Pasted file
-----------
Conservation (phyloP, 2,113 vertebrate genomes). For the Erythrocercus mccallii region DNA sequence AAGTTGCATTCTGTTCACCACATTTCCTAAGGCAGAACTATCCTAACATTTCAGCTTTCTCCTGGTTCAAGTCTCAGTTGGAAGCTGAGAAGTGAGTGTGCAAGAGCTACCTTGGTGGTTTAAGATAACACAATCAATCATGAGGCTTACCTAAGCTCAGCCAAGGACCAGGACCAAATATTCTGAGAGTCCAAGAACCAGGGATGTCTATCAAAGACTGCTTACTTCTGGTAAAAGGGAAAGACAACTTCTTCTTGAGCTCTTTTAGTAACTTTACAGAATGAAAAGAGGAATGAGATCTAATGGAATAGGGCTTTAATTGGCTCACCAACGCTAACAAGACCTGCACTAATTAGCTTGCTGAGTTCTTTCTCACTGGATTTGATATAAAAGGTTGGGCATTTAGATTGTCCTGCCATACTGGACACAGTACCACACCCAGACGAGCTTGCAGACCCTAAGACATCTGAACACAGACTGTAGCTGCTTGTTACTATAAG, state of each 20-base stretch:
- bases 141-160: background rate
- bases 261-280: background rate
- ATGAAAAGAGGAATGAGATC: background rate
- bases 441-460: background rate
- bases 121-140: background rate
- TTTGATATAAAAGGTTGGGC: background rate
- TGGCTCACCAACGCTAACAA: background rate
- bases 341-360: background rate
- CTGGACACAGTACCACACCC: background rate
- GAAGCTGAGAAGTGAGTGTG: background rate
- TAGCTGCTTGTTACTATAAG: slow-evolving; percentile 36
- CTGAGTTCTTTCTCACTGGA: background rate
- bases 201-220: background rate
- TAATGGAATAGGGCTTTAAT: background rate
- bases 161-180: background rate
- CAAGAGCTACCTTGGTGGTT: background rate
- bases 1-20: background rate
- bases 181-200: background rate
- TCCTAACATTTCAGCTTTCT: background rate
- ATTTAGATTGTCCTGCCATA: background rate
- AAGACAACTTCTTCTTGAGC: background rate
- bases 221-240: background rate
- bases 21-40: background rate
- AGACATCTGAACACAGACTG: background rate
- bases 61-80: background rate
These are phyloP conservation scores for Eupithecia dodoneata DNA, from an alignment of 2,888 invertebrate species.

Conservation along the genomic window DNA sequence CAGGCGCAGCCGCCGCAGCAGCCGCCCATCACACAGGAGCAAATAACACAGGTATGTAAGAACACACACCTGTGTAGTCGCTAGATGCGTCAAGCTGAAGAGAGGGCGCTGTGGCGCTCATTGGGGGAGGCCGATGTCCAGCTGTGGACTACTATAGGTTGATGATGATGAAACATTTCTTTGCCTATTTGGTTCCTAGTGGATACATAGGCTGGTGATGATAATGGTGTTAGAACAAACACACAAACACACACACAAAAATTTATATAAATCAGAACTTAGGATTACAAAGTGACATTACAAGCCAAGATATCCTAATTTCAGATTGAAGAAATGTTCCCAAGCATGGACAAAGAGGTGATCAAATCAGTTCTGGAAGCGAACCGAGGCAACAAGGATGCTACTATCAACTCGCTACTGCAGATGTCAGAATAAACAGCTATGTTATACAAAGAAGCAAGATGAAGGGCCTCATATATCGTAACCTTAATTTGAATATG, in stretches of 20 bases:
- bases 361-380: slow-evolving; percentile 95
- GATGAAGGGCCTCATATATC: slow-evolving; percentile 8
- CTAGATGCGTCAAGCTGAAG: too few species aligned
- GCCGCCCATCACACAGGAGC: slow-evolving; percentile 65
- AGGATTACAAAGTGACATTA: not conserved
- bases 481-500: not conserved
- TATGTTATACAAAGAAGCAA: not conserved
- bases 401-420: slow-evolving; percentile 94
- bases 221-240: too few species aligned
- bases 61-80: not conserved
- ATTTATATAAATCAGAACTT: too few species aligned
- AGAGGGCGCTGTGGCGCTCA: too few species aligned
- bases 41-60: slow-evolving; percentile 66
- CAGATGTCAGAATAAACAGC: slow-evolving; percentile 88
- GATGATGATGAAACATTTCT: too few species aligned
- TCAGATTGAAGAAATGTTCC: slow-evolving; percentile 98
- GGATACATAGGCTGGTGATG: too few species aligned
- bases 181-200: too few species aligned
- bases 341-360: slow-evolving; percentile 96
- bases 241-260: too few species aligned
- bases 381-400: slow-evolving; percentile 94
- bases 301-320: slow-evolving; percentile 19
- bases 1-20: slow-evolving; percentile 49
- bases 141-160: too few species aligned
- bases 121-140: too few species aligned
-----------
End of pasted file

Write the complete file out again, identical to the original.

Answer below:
Conservation (phyloP, 2,113 vertebrate genomes). For the Erythrocercus mccallii region DNA sequence AAGTTGCATTCTGTTCACCACATTTCCTAAGGCAGAACTATCCTAACATTTCAGCTTTCTCCTGGTTCAAGTCTCAGTTGGAAGCTGAGAAGTGAGTGTGCAAGAGCTACCTTGGTGGTTTAAGATAACACAATCAATCATGAGGCTTACCTAAGCTCAGCCAAGGACCAGGACCAAATATTCTGAGAGTCCAAGAACCAGGGATGTCTATCAAAGACTGCTTACTTCTGGTAAAAGGGAAAGACAACTTCTTCTTGAGCTCTTTTAGTAACTTTACAGAATGAAAAGAGGAATGAGATCTAATGGAATAGGGCTTTAATTGGCTCACCAACGCTAACAAGACCTGCACTAATTAGCTTGCTGAGTTCTTTCTCACTGGATTTGATATAAAAGGTTGGGCATTTAGATTGTCCTGCCATACTGGACACAGTACCACACCCAGACGAGCTTGCAGACCCTAAGACATCTGAACACAGACTGTAGCTGCTTGTTACTATAAG, state of each 20-base stretch:
- bases 141-160: background rate
- bases 261-280: background rate
- ATGAAAAGAGGAATGAGATC: background rate
- bases 441-460: background rate
- bases 121-140: background rate
- TTTGATATAAAAGGTTGGGC: background rate
- TGGCTCACCAACGCTAACAA: background rate
- bases 341-360: background rate
- CTGGACACAGTACCACACCC: background rate
- GAAGCTGAGAAGTGAGTGTG: background rate
- TAGCTGCTTGTTACTATAAG: slow-evolving; percentile 36
- CTGAGTTCTTTCTCACTGGA: background rate
- bases 201-220: background rate
- TAATGGAATAGGGCTTTAAT: background rate
- bases 161-180: background rate
- CAAGAGCTACCTTGGTGGTT: background rate
- bases 1-20: background rate
- bases 181-200: background rate
- TCCTAACATTTCAGCTTTCT: background rate
- ATTTAGATTGTCCTGCCATA: background rate
- AAGACAACTTCTTCTTGAGC: background rate
- bases 221-240: background rate
- bases 21-40: background rate
- AGACATCTGAACACAGACTG: background rate
- bases 61-80: background rate
These are phyloP conservation scores for Eupithecia dodoneata DNA, from an alignment of 2,888 invertebrate species.

Conservation along the genomic window DNA sequence CAGGCGCAGCCGCCGCAGCAGCCGCCCATCACACAGGAGCAAATAACACAGGTATGTAAGAACACACACCTGTGTAGTCGCTAGATGCGTCAAGCTGAAGAGAGGGCGCTGTGGCGCTCATTGGGGGAGGCCGATGTCCAGCTGTGGACTACTATAGGTTGATGATGATGAAACATTTCTTTGCCTATTTGGTTCCTAGTGGATACATAGGCTGGTGATGATAATGGTGTTAGAACAAACACACAAACACACACACAAAAATTTATATAAATCAGAACTTAGGATTACAAAGTGACATTACAAGCCAAGATATCCTAATTTCAGATTGAAGAAATGTTCCCAAGCATGGACAAAGAGGTGATCAAATCAGTTCTGGAAGCGAACCGAGGCAACAAGGATGCTACTATCAACTCGCTACTGCAGATGTCAGAATAAACAGCTATGTTATACAAAGAAGCAAGATGAAGGGCCTCATATATCGTAACCTTAATTTGAATATG, in stretches of 20 bases:
- bases 361-380: slow-evolving; percentile 95
- GATGAAGGGCCTCATATATC: slow-evolving; percentile 8
- CTAGATGCGTCAAGCTGAAG: too few species aligned
- GCCGCCCATCACACAGGAGC: slow-evolving; percentile 65
- AGGATTACAAAGTGACATTA: not conserved
- bases 481-500: not conserved
- TATGTTATACAAAGAAGCAA: not conserved
- bases 401-420: slow-evolving; percentile 94
- bases 221-240: too few species aligned
- bases 61-80: not conserved
- ATTTATATAAATCAGAACTT: too few species aligned
- AGAGGGCGCTGTGGCGCTCA: too few species aligned
- bases 41-60: slow-evolving; percentile 66
- CAGATGTCAGAATAAACAGC: slow-evolving; percentile 88
- GATGATGATGAAACATTTCT: too few species aligned
- TCAGATTGAAGAAATGTTCC: slow-evolving; percentile 98
- GGATACATAGGCTGGTGATG: too few species aligned
- bases 181-200: too few species aligned
- bases 341-360: slow-evolving; percentile 96
- bases 241-260: too few species aligned
- bases 381-400: slow-evolving; percentile 94
- bases 301-320: slow-evolving; percentile 19
- bases 1-20: slow-evolving; percentile 49
- bases 141-160: too few species aligned
- bases 121-140: too few species aligned